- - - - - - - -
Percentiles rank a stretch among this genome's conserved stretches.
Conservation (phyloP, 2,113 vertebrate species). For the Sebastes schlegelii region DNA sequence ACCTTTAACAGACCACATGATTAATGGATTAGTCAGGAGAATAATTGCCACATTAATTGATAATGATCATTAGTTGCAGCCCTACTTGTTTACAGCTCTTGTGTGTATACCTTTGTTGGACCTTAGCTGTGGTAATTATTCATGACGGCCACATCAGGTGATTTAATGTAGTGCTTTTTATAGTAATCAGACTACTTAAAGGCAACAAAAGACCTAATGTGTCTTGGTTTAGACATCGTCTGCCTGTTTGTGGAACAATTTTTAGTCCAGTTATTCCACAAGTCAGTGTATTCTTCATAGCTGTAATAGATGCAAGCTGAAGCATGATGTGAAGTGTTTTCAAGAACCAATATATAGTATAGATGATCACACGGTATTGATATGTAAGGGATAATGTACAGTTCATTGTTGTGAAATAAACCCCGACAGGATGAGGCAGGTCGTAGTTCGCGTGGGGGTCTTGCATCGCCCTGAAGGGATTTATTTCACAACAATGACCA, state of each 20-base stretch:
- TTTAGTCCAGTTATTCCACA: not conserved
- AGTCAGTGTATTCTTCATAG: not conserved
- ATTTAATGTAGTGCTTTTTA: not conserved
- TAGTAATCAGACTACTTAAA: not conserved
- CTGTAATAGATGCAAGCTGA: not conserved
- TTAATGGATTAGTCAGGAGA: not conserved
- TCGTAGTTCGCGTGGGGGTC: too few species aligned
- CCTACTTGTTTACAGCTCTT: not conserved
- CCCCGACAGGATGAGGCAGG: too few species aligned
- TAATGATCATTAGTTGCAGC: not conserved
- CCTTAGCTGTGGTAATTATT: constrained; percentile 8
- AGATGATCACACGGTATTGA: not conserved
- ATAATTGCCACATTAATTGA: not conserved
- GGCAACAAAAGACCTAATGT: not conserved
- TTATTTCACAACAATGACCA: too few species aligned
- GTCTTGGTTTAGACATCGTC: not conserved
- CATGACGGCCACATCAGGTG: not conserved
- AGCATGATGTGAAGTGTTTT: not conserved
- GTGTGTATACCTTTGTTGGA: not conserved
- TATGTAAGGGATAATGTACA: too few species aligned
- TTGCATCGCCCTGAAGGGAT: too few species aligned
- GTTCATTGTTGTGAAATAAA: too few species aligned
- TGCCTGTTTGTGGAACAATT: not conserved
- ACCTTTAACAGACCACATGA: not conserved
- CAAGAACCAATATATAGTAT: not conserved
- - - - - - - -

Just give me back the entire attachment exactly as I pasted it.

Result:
Percentiles rank a stretch among this genome's conserved stretches.
Conservation (phyloP, 2,113 vertebrate species). For the Sebastes schlegelii region DNA sequence ACCTTTAACAGACCACATGATTAATGGATTAGTCAGGAGAATAATTGCCACATTAATTGATAATGATCATTAGTTGCAGCCCTACTTGTTTACAGCTCTTGTGTGTATACCTTTGTTGGACCTTAGCTGTGGTAATTATTCATGACGGCCACATCAGGTGATTTAATGTAGTGCTTTTTATAGTAATCAGACTACTTAAAGGCAACAAAAGACCTAATGTGTCTTGGTTTAGACATCGTCTGCCTGTTTGTGGAACAATTTTTAGTCCAGTTATTCCACAAGTCAGTGTATTCTTCATAGCTGTAATAGATGCAAGCTGAAGCATGATGTGAAGTGTTTTCAAGAACCAATATATAGTATAGATGATCACACGGTATTGATATGTAAGGGATAATGTACAGTTCATTGTTGTGAAATAAACCCCGACAGGATGAGGCAGGTCGTAGTTCGCGTGGGGGTCTTGCATCGCCCTGAAGGGATTTATTTCACAACAATGACCA, state of each 20-base stretch:
- TTTAGTCCAGTTATTCCACA: not conserved
- AGTCAGTGTATTCTTCATAG: not conserved
- ATTTAATGTAGTGCTTTTTA: not conserved
- TAGTAATCAGACTACTTAAA: not conserved
- CTGTAATAGATGCAAGCTGA: not conserved
- TTAATGGATTAGTCAGGAGA: not conserved
- TCGTAGTTCGCGTGGGGGTC: too few species aligned
- CCTACTTGTTTACAGCTCTT: not conserved
- CCCCGACAGGATGAGGCAGG: too few species aligned
- TAATGATCATTAGTTGCAGC: not conserved
- CCTTAGCTGTGGTAATTATT: constrained; percentile 8
- AGATGATCACACGGTATTGA: not conserved
- ATAATTGCCACATTAATTGA: not conserved
- GGCAACAAAAGACCTAATGT: not conserved
- TTATTTCACAACAATGACCA: too few species aligned
- GTCTTGGTTTAGACATCGTC: not conserved
- CATGACGGCCACATCAGGTG: not conserved
- AGCATGATGTGAAGTGTTTT: not conserved
- GTGTGTATACCTTTGTTGGA: not conserved
- TATGTAAGGGATAATGTACA: too few species aligned
- TTGCATCGCCCTGAAGGGAT: too few species aligned
- GTTCATTGTTGTGAAATAAA: too few species aligned
- TGCCTGTTTGTGGAACAATT: not conserved
- ACCTTTAACAGACCACATGA: not conserved
- CAAGAACCAATATATAGTAT: not conserved